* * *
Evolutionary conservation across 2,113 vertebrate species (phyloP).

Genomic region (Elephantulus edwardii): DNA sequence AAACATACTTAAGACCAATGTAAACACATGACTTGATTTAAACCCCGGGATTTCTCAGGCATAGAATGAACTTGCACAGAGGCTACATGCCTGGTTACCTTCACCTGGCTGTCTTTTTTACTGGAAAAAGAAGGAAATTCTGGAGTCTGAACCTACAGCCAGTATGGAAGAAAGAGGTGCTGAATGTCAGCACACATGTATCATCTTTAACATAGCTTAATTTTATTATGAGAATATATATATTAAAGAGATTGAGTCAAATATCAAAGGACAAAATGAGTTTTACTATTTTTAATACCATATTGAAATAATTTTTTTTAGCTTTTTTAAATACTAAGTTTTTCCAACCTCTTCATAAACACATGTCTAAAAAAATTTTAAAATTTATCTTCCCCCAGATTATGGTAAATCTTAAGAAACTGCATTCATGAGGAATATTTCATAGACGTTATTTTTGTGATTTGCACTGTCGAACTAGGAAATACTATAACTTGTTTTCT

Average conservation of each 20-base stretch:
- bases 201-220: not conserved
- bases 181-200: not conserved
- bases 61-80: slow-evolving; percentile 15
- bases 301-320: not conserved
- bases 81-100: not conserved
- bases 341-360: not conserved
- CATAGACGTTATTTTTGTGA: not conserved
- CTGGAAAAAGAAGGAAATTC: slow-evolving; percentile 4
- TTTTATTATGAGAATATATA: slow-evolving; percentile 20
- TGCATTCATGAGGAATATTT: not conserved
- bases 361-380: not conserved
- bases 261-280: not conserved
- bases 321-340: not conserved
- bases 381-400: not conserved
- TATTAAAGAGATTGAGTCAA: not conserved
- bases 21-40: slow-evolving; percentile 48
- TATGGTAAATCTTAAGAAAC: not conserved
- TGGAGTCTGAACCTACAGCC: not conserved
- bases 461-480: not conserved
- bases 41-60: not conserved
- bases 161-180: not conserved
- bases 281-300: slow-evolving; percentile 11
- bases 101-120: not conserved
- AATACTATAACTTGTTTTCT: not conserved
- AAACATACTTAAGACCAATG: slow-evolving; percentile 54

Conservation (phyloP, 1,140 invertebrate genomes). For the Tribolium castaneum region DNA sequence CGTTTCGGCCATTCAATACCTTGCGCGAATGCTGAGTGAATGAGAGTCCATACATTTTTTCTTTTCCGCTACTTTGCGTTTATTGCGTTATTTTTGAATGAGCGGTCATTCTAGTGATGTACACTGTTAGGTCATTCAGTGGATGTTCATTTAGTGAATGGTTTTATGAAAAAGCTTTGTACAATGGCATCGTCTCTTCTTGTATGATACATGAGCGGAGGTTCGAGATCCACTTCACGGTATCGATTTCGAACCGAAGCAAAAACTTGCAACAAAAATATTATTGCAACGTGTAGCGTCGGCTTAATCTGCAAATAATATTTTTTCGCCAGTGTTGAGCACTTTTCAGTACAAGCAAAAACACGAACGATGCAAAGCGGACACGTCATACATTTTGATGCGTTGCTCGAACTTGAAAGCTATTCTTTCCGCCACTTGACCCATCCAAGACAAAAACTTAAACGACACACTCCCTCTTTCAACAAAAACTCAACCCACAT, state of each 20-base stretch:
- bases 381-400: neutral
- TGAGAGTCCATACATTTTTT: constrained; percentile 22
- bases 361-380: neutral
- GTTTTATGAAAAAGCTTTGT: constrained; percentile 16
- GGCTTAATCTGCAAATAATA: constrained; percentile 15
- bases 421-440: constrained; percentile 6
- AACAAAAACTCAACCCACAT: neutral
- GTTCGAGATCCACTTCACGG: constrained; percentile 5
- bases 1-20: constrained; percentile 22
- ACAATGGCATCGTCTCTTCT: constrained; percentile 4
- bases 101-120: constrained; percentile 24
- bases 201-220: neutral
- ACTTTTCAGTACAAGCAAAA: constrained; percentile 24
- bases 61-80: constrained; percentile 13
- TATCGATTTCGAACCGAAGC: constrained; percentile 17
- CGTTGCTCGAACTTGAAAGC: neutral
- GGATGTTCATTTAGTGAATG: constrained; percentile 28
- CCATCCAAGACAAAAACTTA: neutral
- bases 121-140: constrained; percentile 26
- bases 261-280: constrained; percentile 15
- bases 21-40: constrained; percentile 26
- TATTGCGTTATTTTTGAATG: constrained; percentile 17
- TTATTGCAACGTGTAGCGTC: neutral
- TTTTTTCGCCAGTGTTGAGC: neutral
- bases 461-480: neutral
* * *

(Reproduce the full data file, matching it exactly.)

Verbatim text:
Evolutionary conservation across 2,113 vertebrate species (phyloP).

Genomic region (Elephantulus edwardii): DNA sequence AAACATACTTAAGACCAATGTAAACACATGACTTGATTTAAACCCCGGGATTTCTCAGGCATAGAATGAACTTGCACAGAGGCTACATGCCTGGTTACCTTCACCTGGCTGTCTTTTTTACTGGAAAAAGAAGGAAATTCTGGAGTCTGAACCTACAGCCAGTATGGAAGAAAGAGGTGCTGAATGTCAGCACACATGTATCATCTTTAACATAGCTTAATTTTATTATGAGAATATATATATTAAAGAGATTGAGTCAAATATCAAAGGACAAAATGAGTTTTACTATTTTTAATACCATATTGAAATAATTTTTTTTAGCTTTTTTAAATACTAAGTTTTTCCAACCTCTTCATAAACACATGTCTAAAAAAATTTTAAAATTTATCTTCCCCCAGATTATGGTAAATCTTAAGAAACTGCATTCATGAGGAATATTTCATAGACGTTATTTTTGTGATTTGCACTGTCGAACTAGGAAATACTATAACTTGTTTTCT

Average conservation of each 20-base stretch:
- bases 201-220: not conserved
- bases 181-200: not conserved
- bases 61-80: slow-evolving; percentile 15
- bases 301-320: not conserved
- bases 81-100: not conserved
- bases 341-360: not conserved
- CATAGACGTTATTTTTGTGA: not conserved
- CTGGAAAAAGAAGGAAATTC: slow-evolving; percentile 4
- TTTTATTATGAGAATATATA: slow-evolving; percentile 20
- TGCATTCATGAGGAATATTT: not conserved
- bases 361-380: not conserved
- bases 261-280: not conserved
- bases 321-340: not conserved
- bases 381-400: not conserved
- TATTAAAGAGATTGAGTCAA: not conserved
- bases 21-40: slow-evolving; percentile 48
- TATGGTAAATCTTAAGAAAC: not conserved
- TGGAGTCTGAACCTACAGCC: not conserved
- bases 461-480: not conserved
- bases 41-60: not conserved
- bases 161-180: not conserved
- bases 281-300: slow-evolving; percentile 11
- bases 101-120: not conserved
- AATACTATAACTTGTTTTCT: not conserved
- AAACATACTTAAGACCAATG: slow-evolving; percentile 54

Conservation (phyloP, 1,140 invertebrate genomes). For the Tribolium castaneum region DNA sequence CGTTTCGGCCATTCAATACCTTGCGCGAATGCTGAGTGAATGAGAGTCCATACATTTTTTCTTTTCCGCTACTTTGCGTTTATTGCGTTATTTTTGAATGAGCGGTCATTCTAGTGATGTACACTGTTAGGTCATTCAGTGGATGTTCATTTAGTGAATGGTTTTATGAAAAAGCTTTGTACAATGGCATCGTCTCTTCTTGTATGATACATGAGCGGAGGTTCGAGATCCACTTCACGGTATCGATTTCGAACCGAAGCAAAAACTTGCAACAAAAATATTATTGCAACGTGTAGCGTCGGCTTAATCTGCAAATAATATTTTTTCGCCAGTGTTGAGCACTTTTCAGTACAAGCAAAAACACGAACGATGCAAAGCGGACACGTCATACATTTTGATGCGTTGCTCGAACTTGAAAGCTATTCTTTCCGCCACTTGACCCATCCAAGACAAAAACTTAAACGACACACTCCCTCTTTCAACAAAAACTCAACCCACAT, state of each 20-base stretch:
- bases 381-400: neutral
- TGAGAGTCCATACATTTTTT: constrained; percentile 22
- bases 361-380: neutral
- GTTTTATGAAAAAGCTTTGT: constrained; percentile 16
- GGCTTAATCTGCAAATAATA: constrained; percentile 15
- bases 421-440: constrained; percentile 6
- AACAAAAACTCAACCCACAT: neutral
- GTTCGAGATCCACTTCACGG: constrained; percentile 5
- bases 1-20: constrained; percentile 22
- ACAATGGCATCGTCTCTTCT: constrained; percentile 4
- bases 101-120: constrained; percentile 24
- bases 201-220: neutral
- ACTTTTCAGTACAAGCAAAA: constrained; percentile 24
- bases 61-80: constrained; percentile 13
- TATCGATTTCGAACCGAAGC: constrained; percentile 17
- CGTTGCTCGAACTTGAAAGC: neutral
- GGATGTTCATTTAGTGAATG: constrained; percentile 28
- CCATCCAAGACAAAAACTTA: neutral
- bases 121-140: constrained; percentile 26
- bases 261-280: constrained; percentile 15
- bases 21-40: constrained; percentile 26
- TATTGCGTTATTTTTGAATG: constrained; percentile 17
- TTATTGCAACGTGTAGCGTC: neutral
- TTTTTTCGCCAGTGTTGAGC: neutral
- bases 461-480: neutral